(i) express this in percent by mass
(ii) determine the molality of chloroform in the water sample. 
Ans: 
1) 15 ppm means : 15 parts per million(10^{6}) of the solutions
So, Percent by mass = (mass of chloroform / total mass) x 100
= (15 / 10^{6}) x 100
= 1.5 x 10^{3} %
2) Molality Mass of chloroform = 15 g
Molar mass of chloroform (CHCl_{3}) = 1 × 12 + 1 × 1 + 3 × 35.5
= 119.5 g mol^{  1}
Moles of chloroform = 15 / 119.5 = 0.1255 mol
Mass of water = 10^{6}
Therefore molality = (moles of chloroform / mass of water ) x 1000
= (0.1255 / 10^{6}) x 1000
= 1.255 x 10^{4} m 

Q10 
What role does the molecular interaction play in a solution of alcohol and water? 
Ans: 
The lower members of alcohols are highly soluble in water but the solubility decreases with increase in the molecular weight. The solubility of lower alcohols in water is due to formation of hydrogen bonds(Hydrogen bonding) between alcohols & water molecules.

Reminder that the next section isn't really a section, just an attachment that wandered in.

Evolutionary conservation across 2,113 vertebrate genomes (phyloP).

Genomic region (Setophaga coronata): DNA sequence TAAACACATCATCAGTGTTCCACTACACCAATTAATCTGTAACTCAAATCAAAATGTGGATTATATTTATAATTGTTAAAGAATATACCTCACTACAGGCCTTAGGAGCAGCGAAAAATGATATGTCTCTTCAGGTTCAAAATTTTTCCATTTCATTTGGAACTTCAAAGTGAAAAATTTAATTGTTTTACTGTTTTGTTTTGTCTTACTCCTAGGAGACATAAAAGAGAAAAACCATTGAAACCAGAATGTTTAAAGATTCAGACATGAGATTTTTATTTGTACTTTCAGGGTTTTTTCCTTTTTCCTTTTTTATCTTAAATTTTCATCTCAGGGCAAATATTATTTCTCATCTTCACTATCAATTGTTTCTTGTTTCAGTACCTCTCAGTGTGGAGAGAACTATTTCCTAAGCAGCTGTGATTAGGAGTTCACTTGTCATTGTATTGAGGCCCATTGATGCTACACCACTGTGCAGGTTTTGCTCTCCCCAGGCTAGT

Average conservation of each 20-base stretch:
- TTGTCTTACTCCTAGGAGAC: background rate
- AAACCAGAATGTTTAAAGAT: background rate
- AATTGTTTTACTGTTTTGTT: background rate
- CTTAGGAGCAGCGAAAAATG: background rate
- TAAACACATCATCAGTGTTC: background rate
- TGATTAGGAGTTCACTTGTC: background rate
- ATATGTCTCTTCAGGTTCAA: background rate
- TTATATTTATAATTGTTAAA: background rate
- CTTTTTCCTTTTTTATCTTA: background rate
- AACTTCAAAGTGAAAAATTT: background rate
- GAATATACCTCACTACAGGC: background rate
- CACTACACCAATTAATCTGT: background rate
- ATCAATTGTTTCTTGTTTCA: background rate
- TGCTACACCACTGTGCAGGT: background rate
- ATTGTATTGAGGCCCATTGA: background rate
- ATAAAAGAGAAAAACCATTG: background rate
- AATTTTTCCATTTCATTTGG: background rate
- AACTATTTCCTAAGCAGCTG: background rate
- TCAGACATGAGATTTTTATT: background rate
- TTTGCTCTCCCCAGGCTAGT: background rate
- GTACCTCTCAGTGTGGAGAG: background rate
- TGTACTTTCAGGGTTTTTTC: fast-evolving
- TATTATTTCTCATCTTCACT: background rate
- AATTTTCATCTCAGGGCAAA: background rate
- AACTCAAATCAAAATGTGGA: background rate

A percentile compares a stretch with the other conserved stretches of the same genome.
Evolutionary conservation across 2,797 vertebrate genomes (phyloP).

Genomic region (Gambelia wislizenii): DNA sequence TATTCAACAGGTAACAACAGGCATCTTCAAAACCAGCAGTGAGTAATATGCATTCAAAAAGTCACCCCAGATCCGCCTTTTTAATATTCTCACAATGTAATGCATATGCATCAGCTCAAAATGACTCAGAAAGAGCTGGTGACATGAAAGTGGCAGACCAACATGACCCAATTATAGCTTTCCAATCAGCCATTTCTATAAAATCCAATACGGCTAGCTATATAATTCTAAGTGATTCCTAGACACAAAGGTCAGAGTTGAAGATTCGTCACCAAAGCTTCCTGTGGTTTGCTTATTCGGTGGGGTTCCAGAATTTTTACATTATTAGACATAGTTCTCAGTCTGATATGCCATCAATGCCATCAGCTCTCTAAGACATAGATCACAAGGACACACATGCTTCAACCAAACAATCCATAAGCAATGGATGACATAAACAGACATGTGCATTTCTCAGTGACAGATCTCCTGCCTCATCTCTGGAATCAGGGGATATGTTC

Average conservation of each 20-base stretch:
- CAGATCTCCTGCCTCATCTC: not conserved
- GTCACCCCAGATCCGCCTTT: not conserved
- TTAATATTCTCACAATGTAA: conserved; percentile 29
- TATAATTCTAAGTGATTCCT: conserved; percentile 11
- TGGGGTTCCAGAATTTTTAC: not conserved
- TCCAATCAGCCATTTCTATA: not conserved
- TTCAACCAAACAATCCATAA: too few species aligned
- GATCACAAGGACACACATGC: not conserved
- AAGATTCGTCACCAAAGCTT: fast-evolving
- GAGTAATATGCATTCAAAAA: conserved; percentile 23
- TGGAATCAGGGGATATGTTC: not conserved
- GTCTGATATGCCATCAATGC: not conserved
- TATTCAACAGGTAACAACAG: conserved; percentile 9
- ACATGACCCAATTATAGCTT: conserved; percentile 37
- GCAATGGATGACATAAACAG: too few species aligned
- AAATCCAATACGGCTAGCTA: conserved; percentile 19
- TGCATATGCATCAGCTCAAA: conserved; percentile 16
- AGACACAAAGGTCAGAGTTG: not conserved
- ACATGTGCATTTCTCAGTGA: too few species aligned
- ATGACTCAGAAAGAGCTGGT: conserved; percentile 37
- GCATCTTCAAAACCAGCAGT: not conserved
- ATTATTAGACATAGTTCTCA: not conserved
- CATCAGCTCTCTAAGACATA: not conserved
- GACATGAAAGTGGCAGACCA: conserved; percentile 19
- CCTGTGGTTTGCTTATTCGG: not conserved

However, as the size of alcohol molecule increases, the alkyl groups becomes larger & prevents the formation of hydrogen bonds with water, & hence the solubility goes on decreasing with increase in the length of carbon chain.Also the interaction between the molecules of alcohol and water is weaker than alcohol−alcohol and water−water interactions. As a result, when alcohol and water are mixed, the intermolecular interactions become weaker and the molecules can easily escape. This increases the vapour pressure of the solution, which in turn lowers the boiling point of the resulting solution. 

Q11 
Why do gases always tend to be less soluble in liquids as the temperature is raised? 
Ans: 
The dissolution of a gas in a liquid is exothermic process.Therefore according to LeChatelier principle,with the increase in temperature,the equilibrium shifts in the backward direction.
Gas + Liquid → Solution + Heat
Therefore the solubility of gas in solution decreases with rise in temperature. 

Q12 
State Henry's law and mention some important applications? 
Ans: